Location Impacted HPV Vaccinations in 2022

Vaccination prevents and controls HPV cancers
HPV vaccine 2024
US CDC - NCHS Data Brief No. 495 - February 2024
Atlanta (Precision Vaccinations News)

Did you know that Human papillomavirus (HPV) vaccination can help prevent sexually transmitted infections in both men and women?

Unfortunately, many young people living in the 'country' remain under-immunized against HPV cancers.

A new report (NCHS Data Brief No. 495, February 2024) published by the U.S. Centers for Disease Control and Prevention (CDC) sheds light on this issue.

It reveals that only a certain percentage of children (38.6%) aged between 9 and 17 years have received at least one dose of the HPV vaccine by 2022. The report also highlights the social and health characteristics of the vaccinated children.

Remember, the CDC says people can start their HPV vaccination at age 9 in the U.S., but it is usually given to children between 11 and 12. 

The percentage of children who have received one or more HPV vaccine doses varied by location.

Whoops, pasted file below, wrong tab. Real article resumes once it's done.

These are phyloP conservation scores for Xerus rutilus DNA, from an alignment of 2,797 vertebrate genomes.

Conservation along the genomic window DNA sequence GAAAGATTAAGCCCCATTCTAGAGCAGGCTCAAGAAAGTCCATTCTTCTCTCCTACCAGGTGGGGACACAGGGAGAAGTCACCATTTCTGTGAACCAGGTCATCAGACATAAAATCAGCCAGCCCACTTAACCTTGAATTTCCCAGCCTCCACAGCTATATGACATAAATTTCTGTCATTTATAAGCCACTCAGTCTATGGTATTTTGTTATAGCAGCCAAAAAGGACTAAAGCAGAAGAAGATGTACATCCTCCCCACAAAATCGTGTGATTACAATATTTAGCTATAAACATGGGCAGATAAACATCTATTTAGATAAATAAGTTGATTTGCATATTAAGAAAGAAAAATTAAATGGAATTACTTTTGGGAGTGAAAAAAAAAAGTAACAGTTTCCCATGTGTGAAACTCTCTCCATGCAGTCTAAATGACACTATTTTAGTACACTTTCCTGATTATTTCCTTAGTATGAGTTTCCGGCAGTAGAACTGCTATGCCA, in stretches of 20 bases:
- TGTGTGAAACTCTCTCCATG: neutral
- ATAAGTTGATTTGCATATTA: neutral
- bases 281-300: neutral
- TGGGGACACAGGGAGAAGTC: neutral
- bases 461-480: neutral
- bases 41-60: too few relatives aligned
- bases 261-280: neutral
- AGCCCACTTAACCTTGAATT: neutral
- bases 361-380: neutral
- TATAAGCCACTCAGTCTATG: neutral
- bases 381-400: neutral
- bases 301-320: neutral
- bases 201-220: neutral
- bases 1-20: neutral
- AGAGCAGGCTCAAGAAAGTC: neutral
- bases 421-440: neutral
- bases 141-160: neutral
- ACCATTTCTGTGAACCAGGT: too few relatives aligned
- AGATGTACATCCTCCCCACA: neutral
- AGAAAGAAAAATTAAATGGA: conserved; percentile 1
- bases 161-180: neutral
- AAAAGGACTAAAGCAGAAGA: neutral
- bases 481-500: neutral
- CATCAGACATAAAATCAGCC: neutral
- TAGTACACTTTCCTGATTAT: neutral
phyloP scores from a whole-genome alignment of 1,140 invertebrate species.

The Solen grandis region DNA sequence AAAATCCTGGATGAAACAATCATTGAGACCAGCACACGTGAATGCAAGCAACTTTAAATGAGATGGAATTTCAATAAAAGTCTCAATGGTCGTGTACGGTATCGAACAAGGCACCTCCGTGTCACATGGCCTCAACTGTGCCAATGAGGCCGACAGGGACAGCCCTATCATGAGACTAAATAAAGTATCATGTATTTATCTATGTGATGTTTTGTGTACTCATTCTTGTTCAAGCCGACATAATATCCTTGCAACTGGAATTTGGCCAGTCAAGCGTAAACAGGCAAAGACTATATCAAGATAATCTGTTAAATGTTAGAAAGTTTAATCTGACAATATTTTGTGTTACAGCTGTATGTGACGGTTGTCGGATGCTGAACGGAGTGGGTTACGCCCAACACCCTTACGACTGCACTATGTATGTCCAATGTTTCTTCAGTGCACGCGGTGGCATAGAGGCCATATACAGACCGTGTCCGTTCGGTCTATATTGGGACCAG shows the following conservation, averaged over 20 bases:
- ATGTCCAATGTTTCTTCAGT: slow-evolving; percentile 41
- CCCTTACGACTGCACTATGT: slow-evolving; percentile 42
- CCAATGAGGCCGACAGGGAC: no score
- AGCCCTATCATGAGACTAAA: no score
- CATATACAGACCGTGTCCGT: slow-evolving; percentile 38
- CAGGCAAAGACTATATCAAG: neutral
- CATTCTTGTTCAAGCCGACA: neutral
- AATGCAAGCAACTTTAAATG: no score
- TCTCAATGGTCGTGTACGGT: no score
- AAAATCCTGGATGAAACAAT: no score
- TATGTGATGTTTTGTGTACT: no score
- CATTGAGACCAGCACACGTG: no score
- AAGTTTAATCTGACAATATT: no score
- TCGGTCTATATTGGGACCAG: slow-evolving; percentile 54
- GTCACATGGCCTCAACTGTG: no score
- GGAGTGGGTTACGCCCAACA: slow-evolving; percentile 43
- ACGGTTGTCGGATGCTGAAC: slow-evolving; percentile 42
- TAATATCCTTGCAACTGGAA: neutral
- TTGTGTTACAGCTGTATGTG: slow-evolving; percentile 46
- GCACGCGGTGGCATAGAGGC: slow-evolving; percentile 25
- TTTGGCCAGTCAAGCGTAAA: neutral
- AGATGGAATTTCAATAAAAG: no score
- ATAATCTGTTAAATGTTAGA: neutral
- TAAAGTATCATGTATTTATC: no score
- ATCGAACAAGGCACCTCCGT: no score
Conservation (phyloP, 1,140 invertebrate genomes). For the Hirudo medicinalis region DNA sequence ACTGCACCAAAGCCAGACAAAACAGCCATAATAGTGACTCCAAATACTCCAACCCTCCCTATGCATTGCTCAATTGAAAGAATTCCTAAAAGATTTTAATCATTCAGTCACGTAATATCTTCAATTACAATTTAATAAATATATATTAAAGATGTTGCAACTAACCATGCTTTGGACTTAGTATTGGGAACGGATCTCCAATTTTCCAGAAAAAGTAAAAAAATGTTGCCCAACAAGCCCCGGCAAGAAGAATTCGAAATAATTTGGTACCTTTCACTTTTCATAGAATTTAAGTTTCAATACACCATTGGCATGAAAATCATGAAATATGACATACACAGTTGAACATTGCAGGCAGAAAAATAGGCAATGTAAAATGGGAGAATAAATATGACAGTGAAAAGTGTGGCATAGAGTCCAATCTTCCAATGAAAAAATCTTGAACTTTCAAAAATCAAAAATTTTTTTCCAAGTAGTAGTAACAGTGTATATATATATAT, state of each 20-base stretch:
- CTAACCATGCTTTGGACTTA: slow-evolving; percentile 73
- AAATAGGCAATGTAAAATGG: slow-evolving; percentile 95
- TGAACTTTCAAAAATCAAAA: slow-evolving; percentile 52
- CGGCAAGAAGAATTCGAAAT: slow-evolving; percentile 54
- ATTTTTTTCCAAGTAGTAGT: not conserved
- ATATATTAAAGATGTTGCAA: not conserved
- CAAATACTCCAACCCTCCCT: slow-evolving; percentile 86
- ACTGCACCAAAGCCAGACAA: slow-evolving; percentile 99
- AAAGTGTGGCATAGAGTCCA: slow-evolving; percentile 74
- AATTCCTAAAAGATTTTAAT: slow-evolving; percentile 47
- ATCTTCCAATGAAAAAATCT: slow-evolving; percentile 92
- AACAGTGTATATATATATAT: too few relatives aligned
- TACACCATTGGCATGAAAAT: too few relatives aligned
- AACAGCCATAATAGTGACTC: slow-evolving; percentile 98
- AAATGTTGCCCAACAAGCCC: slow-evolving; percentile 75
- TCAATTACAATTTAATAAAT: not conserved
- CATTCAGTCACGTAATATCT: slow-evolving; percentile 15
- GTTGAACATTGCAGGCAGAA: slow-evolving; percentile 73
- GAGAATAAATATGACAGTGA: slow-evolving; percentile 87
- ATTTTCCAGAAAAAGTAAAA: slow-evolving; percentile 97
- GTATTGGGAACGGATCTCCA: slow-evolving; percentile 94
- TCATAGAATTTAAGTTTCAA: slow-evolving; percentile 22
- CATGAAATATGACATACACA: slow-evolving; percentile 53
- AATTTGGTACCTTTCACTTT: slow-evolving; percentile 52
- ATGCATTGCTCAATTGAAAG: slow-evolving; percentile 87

Children living in metropolitan areas were about 40% more likely to have received one or more HPV vaccine doses than those living in non-metropolitan areas, 30%.

While the CDC did not offer a reason behind this significant difference, and most HPV vaccine costs are covered by insurance, recent studies have identified that non-metropolitan areas have different points of view than those living in big cities.

A Pew Research Center report issued in 2023 highlighted the urban-rural divide in voting preferences continues to be a significant factor in America.

According to the CDC, HPV vaccination prevents and controls genital warts, precancerous lesions, and certain cancers, such as cervical, vaginal, vulvar, anal, penile, and oropharyngeal.

In the United States, HPV vaccination has been recommended for girls since 2006 and for boys since 2011. During 2024, HPV vaccines are offered at health clinics and pharmacies in the U.S.

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